@unbit
Owner

The second approach seems more viable. I will make some test

@unbit
Owner

Ok, i have committed an improved reloading subsystem.

Basically it uses the join() gevent facility (after reporting the number of running greenlets). In addition to this, a new concept, the "time bomb" has been added. This is a simple posix thread waiting for a timeout. If the timeout elapses exit() is called. This is used as a security measure when there is no master or if we want to define the maximum amount of time to wait directly in the code (this could be discussed later). To configure the timebomb timeout you can use the --worker-reload-mercy (but we could decide to have a gevent specific option for it, given the timebomb could be used in some other area)

@edevil

This seems great! I will test it first thing on monday. Thanks!

@Maxfrank

Indeed, this seems extremely intriguing. So far I solved it with two sets of the applicaton connected to a fastrouter and juggled their configuration symlinks where normally one is running, but this I will check out first thing tomorrow. Awesome!

@edevil

Fyi, the current master does not build on Linux, at least:

cc1: warnings being treated as errors
core/cache.c: In function 'uwsgi_cache_find_free_blocks':
core/cache.c:76: error: format '%llu' expects type 'long long unsigned int', but argument 2 has type 'uint64_t'
core/cache.c:76: error: format '%llu' expects type 'long long unsigned int', but argument 3 has type 'uint64_t'

@unbit
Owner

you can comment those lines, they are only for debug

@edevil

When I started uWSGI it complained about 'unable to find cache "true"'. I had it configured like the documentation says in "https://github.com/unbit/uwsgi-docs/blob/master/SSLScaling.rst". I changed the config to "ssl-sessions-use-cache: default" and it started.

Now about the graceful reload. I experimented with having one long request being served and as soon as I send a SIGHUP to the uWSGI server the http connection is terminated.


2013-02-11 10:17:45.799232500 ...gracefully killing workers...
2013-02-11 10:17:45.799390500 Gracefully killing worker 1 (pid: 18364)...
2013-02-11 10:17:45.799422500 stopping gevent signals watchers for worker 1 (pid: 18364)...
2013-02-11 10:17:45.799448500 stopping gevent sockets watchers for worker 1 (pid: 18364)...
2013-02-11 10:17:45.799494500 main gevent watchers stopped for worker 1 (pid: 18364)...
2013-02-11 10:17:45.799734500 waiting for 1 running requests...

2013-02-11 10:17:46.802318500 gateway 1 (uWSGI http 1, pid: 18368) annihilated

2013-02-11 10:18:15.832507500 DEBUG 2013-02-11 10:18:15,832 sapodisco.subsys.swift.serve_block:96 18364 44974640 File 1:rtS8UtIFbYShItu9_TkXBJbX7pvGWS_YrHkqY_18e8KxcXZmCXmDI4Eu_6WutIWW2upan5mggDJwOPKCLRq6hg fetched, will serve
2013-02-11 10:18:15.875833500 {address space usage: 815022080 bytes/777MB} {rss usage: 48709632 bytes/46MB} [pid: 18364|app: 0|req: 1/1] 10.134.167.237 () {28 vars in 556 bytes} [Mon Feb 11 10:17:23 2013] GET /Storage/Disco/Files/dropbox/eclipse-jee-juno-macosx-cocoa-x86_80.tar => generated 44498944 bytes in 51922 msecs (HTTP/1.0 200) 6 headers in 545 bytes (4202 switches on core 9999)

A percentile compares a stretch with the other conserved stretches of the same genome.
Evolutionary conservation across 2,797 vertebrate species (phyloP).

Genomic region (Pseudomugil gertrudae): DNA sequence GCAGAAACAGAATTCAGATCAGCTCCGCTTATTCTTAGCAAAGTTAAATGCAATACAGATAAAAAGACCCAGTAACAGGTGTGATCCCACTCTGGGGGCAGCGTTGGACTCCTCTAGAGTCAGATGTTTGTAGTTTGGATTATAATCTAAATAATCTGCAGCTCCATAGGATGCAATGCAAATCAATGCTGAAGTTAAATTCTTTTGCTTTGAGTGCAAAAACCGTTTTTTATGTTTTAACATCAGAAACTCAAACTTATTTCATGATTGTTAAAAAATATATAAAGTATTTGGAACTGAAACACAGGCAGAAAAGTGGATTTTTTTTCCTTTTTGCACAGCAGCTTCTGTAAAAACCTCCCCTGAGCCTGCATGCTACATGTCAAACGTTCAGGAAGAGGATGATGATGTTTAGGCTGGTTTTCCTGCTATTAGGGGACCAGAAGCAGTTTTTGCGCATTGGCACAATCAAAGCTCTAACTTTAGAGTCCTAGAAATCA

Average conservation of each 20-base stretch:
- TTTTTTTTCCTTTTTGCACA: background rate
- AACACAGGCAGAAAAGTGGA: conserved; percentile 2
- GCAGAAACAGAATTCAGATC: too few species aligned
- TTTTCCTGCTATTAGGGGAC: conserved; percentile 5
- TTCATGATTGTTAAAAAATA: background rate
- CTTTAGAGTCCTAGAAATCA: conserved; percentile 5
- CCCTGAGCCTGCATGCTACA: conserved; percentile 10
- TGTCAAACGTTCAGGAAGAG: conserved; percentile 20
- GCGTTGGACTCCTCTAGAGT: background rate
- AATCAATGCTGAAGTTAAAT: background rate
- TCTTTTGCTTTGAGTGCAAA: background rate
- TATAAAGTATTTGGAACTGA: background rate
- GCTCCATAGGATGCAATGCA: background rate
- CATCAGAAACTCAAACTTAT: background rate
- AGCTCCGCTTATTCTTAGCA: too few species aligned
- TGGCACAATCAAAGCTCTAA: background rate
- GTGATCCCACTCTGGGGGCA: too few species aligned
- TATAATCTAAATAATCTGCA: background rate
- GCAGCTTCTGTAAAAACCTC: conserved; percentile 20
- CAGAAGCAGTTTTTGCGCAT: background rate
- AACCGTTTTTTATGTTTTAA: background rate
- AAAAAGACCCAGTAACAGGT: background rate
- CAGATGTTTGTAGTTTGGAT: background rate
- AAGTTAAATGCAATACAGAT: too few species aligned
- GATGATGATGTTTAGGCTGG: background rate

2013-02-11 10:18:15.875984500 goodbye to the gevent Hub on worker 1 (pid: 18364)
2013-02-11 10:18:16.802284500 binary reloading uWSGI...

2013-02-11 10:18:16.802412500 chdir() to /servers/supervise/uwsgi-discosite

Somehow the worker still thinks it has a connected client and it streams data for about 30 seconds until it stops.

@unbit
Owner

2013-02-11 10:17:45.799734500 waiting for 1 running requests...

It looks like the new gevent reloading subsystem is doing its job. The problem here is that you are reloading the http frontend too, and corerouters do not have the concept of graceful reloads. You should try splitting both to check if the new system is working good.

@edevil

Is there some documentation about how to split these two components? I've always run the http process and the worker processes under the same master process.

Which protocol will they use to communicate between them?

@edevil

I've found it in http://uwsgi-docs.readthedocs.org/en/latest/HTTP.html, the stand-alone mode. I'll try it!

@edevil

I've been running tests and ran into some issues:

  • I had a long-running request, sent a HUP to the master of the worker, the request kept being served. However, new requests coming in did not get served until the worker finished the running request and recycled. I was expecting a new worker to be launched immediately to handle new requests.

  • I stopped the long-running request in the middle (it was downloading data), and the worker did not notice anything. It kept sending the data to a client that was no longer connected to the http fastrouter. The fastrouter printed this as soon as the client disconnected: hr_write(): Broken pipe [plugins/http/http.c line 378]

@unbit
Owner

"""I had a long-running request, sent a HUP to the master of the worker, the request kept being served. However, new requests coming in did not get served until the worker finished the running request and recycled"""

this is the expected behaviour, if the worker continue serving requests it could never be released. Are you sure you do not want non-stopping reloads ? To accomplish that you can use the subscription system or the zerg mode (as you are already using the https router you can easily use the subscriptions system)